Question: Have you ever made a team member cry? Has anyone ever made you cry? Let’s hear some sob stories. You can leave a comment by clicking here.

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  • Kevin O’Donnell

    Yes to both pretty much. I mean I’ve never actually cried because of a boss but I have come close and I’ve suffered greatly. All because he was just completely oblivious that I had a life outside of work and that might cause me to actually have to take a personal phone call. I would work much more than the expected 40 hours but God forbid I take 15 minutes to handle a medical emergency with my son.

    I love the description of viewing yourself like you are in a movie. That movie is important and Hollywood is a bad place from which to learn how to be a leader, generally at least. I’ve fallen victim to that myself, where I felt more important than I really was. That makes it easy to look down on others and think I’m better than they are. Ego ALWAYS comes across to others and it never makes them feel good.

  • I’ll share two more ways you can make a team member cry:

    – Say absolutely nothing at a meeting where they’re getting raked over the coals and the team is talking like the person is not even in the room.

    – Write on their performance evaluation, for all supervisors to see, that the person needs to be “billable” for eight hours a day after they had a 15 minute phone conversation with their mother during work hours, two weeks after their father died.

    • Wow Lily. That sucks. Sounds like the experience of @733ebfc43437ea1bfaf0e23e0ad08f5f:disqus too. Ironically both 15 minute phone calls.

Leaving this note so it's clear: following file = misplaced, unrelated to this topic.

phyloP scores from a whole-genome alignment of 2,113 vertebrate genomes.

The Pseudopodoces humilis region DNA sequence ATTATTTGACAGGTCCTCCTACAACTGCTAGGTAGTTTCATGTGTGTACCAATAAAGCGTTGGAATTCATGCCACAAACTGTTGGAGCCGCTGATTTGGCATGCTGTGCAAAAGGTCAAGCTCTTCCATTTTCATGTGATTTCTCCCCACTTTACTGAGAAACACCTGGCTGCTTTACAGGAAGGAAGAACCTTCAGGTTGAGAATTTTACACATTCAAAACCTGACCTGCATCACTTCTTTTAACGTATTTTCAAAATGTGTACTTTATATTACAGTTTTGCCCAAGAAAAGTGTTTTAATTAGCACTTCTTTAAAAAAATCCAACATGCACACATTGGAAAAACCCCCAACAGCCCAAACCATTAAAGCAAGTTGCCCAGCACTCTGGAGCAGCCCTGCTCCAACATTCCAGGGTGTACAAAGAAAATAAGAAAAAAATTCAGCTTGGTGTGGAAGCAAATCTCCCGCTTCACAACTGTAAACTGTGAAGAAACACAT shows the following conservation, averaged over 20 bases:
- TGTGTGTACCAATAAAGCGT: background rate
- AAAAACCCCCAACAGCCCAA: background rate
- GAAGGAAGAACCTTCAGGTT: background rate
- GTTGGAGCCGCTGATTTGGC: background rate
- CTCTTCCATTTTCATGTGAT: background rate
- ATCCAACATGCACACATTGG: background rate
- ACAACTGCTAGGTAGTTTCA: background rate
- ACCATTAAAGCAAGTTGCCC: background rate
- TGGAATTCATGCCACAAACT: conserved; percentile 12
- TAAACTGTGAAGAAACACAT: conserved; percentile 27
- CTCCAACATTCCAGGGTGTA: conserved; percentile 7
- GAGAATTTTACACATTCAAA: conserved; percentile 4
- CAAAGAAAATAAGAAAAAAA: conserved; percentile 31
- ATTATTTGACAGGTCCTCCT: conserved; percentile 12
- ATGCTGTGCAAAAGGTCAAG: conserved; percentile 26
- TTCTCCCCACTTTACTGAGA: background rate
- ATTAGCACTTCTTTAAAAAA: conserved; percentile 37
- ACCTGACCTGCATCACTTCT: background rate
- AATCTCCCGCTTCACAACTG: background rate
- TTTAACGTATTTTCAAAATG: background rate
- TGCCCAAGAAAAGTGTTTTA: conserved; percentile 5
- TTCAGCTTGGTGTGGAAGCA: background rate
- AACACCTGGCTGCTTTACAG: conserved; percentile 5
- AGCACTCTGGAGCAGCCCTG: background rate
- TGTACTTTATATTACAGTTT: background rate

On behalf of every leader who has made someone cry and has repented, I’m sorry.

  • How about the corollary to claiming credit: Passing on the blame? The best leaders I’ve worked for are the first to give credit to the team but they retain the blame for themselves. They made the team accountable, but they kept responsibility for themselves. Or something like that. It’s early, dude….

    I also think that great leaders listen. A lot. Bad leaders may hear, but great leaders listen.

    Curse you for getting me thinking again so early!

    • LOL! Well while you’re thinking go read the latest one http://www.mattmcwilliams.com/jasmyn-or-of-death-and-taxes/

      Ooooh, passing the blame, That is a good one of course. Nothing says “I’m gonna make you bawl” like “Hey, it’s all Bret’s fault, that pathetic, no-good, imbecile” when it’s not even your fault.

      After all, leaders are unable to make mistakes right?

      • If the team succeeded, then you did everything right as a leader, but so did the team. Give them the credit.

        If the team failed, then they did something wrong, but so did you as a leader. Take the blame and learn from it. Help the team achieve next time.

  • jryan2445

    I have a box of tissues in my office for just this. Sometimes crying is my fault, sometimes it’s a good thing, and sometimes I have seen it used as a defense. Uggh I hate the tears that are used to make me feel bad after I have had to confront someone on some poor performance.

    • I was too heartless to ever need tissues for that reason, but I’m sure we needed a budget for all the times I made others cry.